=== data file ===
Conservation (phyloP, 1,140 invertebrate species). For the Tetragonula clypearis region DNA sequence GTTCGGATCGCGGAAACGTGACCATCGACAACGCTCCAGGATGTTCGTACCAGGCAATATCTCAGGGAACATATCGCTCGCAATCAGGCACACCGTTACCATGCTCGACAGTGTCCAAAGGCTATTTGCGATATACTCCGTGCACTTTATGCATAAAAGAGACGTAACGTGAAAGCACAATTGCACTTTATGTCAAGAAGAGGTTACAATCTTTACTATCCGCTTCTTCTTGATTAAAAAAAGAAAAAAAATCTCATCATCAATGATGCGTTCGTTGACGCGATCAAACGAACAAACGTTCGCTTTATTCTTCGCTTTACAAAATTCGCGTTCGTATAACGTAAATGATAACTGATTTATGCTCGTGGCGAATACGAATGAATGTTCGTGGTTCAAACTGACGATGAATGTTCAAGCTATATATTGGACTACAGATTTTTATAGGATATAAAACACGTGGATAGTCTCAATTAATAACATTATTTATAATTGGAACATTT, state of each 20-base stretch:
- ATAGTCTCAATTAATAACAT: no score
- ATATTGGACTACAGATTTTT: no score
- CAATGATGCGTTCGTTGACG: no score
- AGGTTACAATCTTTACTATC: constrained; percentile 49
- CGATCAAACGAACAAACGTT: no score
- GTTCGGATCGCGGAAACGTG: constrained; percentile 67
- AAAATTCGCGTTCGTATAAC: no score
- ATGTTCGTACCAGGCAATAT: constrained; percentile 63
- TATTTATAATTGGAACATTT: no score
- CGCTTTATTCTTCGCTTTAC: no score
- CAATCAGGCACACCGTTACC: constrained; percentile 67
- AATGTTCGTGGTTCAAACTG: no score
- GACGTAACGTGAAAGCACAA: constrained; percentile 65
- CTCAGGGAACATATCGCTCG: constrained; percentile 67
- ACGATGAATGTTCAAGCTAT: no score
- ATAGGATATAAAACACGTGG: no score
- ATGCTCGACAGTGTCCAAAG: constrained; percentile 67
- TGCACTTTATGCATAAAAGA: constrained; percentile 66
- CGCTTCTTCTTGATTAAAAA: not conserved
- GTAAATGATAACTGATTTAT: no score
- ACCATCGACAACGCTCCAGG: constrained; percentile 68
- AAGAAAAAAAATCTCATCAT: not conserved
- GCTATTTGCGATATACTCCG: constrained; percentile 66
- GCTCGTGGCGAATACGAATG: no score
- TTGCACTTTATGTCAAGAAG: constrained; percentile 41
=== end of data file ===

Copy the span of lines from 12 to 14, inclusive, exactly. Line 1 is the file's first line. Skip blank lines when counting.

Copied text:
- CAATCAGGCACACCGTTACC: constrained; percentile 67
- AATGTTCGTGGTTCAAACTG: no score
- GACGTAACGTGAAAGCACAA: constrained; percentile 65